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Sandhill Cranes

August 31, 2015

Laura and I visited the Sandhill Cranes south of Shubenacadie August 24. We found four Sandhill Cranes within a ten minute search. They reside in a large one kilometre long field west of Highway 224 and apparently move about from end to end and side to side. They have been here for about a month. The field is composed of yellow and red clovers, hawkweeds and grasses. They feed on grains, insects and small mammals.

Location of Sandhill Cranes

Sandhill Crane FieldSandhill Crane Field

Sandhill Cranes have been ravaged by man so they are wary by nature but tough and fearless nonetheless. They kill hunting dogs and once chased John James Audubon into water up to his neck to avoid attack. You are warned!

I used a long telephoto lens and still cropped the images to obtain this batch of photos. This challenge might be better realized by digiscoping.

Sandhill Cranes

Sandhill CraneSandhill Crane

Sandhill CraneSandhill Crane Sandhill CraneSandhill Crane Sandhill CraneSandhill Crane Sandhill CraneSandhill Crane Sandhill CraneSandhill Crane Sandhill CraneSandhill Crane Sandhill CraneSandhill Crane Sandhill CraneSandhill Crane Sandhill CraneSandhill Crane Sandhill CraneSandhill Crane Sandhill CraneSandhill Crane

Here's more information on the Sandhill Crane:

Courtesy of Wikipedia:

Sandhill crane

From Wikipedia, the free encyclopedia
Sandhill crane
Sandhill Crane with Chick.jpg
Adult and chick
Scientific classification
Kingdom: Animalia
Phylum: Chordata
Subphylum: Vertebrata
Class: Aves
Order: Gruiformes
Family: Gruidae
Genus: Grus
Species: G. canadensis
Binomial name
Grus canadensis
(Linnaeus, 1758)
subspecies
  • Grus canadensis canadensis
    (Linnaeus, 1758)
  • Grus canadensis pratensis
    (F. A. A. Meyer, 1794)
  • Grus canadensis nesiotes
    Bangs & Zappey, 1905
  • Grus canadensis tabida
    (J. L. Peters, 1925)
  • Grus canadensis rowani(disputed)
    Walkinshaw, 1965
  • Grus canadensis pulla
    Aldrich, 1972

and see text

Synonyms

Ardea canadensis Linnaeus, 1758
Grus minor
Grus proavus
and see text

The sandhill crane (Grus canadensis) is a species of large crane of North America and extreme northeastern Siberia. The common name of this bird refers to habitat like that at the Platte River, on the edge of Nebraska'sSandhills on the American Plains. This is the most important stopover area for the nominotypical subspecies, the lesser sandhill crane (Grus canadensis canadensis), with up to 450,000 of these birds migrating through annually.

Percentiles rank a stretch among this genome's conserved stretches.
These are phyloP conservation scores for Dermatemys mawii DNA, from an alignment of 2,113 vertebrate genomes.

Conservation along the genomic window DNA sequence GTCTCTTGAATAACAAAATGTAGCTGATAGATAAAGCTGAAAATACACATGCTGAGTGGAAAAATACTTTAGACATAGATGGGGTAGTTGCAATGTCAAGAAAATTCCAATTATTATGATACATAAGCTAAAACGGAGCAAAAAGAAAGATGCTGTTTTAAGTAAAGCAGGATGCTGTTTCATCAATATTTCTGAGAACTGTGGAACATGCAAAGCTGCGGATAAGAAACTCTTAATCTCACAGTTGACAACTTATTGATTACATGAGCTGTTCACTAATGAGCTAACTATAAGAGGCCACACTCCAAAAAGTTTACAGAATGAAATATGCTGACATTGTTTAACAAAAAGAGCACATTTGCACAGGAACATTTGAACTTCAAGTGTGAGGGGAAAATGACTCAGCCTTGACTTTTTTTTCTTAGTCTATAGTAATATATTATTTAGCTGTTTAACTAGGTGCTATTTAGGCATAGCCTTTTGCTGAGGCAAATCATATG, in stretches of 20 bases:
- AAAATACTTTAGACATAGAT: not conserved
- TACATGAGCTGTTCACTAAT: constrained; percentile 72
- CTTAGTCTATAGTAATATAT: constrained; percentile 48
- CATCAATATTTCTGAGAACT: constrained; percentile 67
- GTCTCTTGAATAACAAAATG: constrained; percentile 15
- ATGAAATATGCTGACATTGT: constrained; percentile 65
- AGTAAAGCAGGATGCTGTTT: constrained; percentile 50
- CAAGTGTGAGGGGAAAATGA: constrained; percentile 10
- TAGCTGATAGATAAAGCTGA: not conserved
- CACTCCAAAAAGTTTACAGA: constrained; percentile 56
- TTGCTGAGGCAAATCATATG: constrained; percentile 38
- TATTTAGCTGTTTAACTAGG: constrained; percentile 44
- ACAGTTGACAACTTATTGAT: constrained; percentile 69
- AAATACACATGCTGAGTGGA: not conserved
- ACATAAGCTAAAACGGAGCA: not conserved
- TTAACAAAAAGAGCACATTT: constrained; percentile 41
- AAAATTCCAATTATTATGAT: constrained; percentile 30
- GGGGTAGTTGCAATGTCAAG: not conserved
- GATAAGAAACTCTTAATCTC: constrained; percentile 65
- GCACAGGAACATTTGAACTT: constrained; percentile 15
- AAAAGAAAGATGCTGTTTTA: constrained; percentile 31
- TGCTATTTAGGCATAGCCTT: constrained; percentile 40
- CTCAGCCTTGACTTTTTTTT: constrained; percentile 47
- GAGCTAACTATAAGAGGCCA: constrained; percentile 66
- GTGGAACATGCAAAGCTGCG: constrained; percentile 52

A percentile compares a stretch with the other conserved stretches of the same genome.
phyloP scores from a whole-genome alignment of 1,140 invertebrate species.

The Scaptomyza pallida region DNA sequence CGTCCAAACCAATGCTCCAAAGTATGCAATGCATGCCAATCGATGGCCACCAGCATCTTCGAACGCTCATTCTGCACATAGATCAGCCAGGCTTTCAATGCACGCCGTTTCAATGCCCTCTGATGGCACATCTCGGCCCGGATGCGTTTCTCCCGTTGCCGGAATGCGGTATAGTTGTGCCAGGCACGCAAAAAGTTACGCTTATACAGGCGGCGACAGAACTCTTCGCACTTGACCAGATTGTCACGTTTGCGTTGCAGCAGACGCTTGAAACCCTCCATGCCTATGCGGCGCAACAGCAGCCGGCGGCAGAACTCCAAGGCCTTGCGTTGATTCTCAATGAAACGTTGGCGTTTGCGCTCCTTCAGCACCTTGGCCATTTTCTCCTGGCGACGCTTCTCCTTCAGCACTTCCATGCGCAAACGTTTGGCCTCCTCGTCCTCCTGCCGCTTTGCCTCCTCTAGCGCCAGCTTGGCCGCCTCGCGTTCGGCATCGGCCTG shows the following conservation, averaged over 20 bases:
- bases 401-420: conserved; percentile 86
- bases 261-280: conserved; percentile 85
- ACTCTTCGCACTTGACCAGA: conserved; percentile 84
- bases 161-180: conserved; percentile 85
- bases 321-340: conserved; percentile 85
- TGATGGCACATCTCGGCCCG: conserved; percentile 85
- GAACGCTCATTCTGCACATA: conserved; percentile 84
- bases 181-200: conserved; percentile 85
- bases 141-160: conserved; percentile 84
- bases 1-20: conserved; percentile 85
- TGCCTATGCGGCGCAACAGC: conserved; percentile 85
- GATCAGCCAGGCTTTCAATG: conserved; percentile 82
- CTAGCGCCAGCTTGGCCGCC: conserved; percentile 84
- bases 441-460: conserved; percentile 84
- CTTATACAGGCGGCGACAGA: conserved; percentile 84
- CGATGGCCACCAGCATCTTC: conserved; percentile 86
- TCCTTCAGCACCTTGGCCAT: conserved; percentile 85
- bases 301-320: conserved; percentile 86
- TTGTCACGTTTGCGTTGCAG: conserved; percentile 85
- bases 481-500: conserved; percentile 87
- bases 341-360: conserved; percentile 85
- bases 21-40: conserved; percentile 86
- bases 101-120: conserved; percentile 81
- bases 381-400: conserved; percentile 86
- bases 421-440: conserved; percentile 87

Description[edit]

Florida sandhill crane, Grus canadensis pratensis; adult (behind) and juvenile

Adults are gray overall; during breeding, their plumage is usually much worn and stained, particularly in the migratory populations, and looks nearly ochre. The average weight of the larger males is 4.57 kg (10.1 lb), while the average weight of females is 4.02 kg (8.9 lb), with a range of 2.7 to 6.7 kg (6.0 to 14.8 lb) across the subspecies.[2][3] Sandhill cranes have red foreheads, white cheeks and long dark pointed bills. In flight, their long dark legs trail behind, and their long necks keep straight. Immature birds have reddish brown upperparts and gray underparts.[4][5] The sexes look alike. Sizes vary among the different subspecies; the average height of these birds is around 80 to 122 cm (2 ft 7 in to 4 ft 0 in).[6][7] Their wing chords are typically 41.8–60 cm (16.5–23.6 in), tails are 10–26.4 cm (3.9–10.4 in), the exposed culmens are 6.9–16 cm (2.7–6.3 in) long and the tarsi measure 15.5–26.6 cm (6.1–10.5 in).[8]

These cranes frequently give a loud trumpeting call that suggests a French-style "r" rolled in the throat, and they can be heard from a long distance. Mated pairs of cranes engage in "unison calling." The cranes stand close together, calling in a synchronized and complex duet. The female makes two calls for every one from the male.

Sandhill cranes' large wingspans, typically 1.65 to 2.29 m (5 ft 5 in to 7 ft 6 in), make them very skilled soaring birds, similar in style to hawks and eagles.[7] Using thermals to obtain lift, they can stay aloft for many hours, requiring only occasional flapping of their wings and consequently expending little energy. Migratory flocks contain hundreds of birds, and can create clear outlines of the normally invisible rising columns of air (thermals) they ride.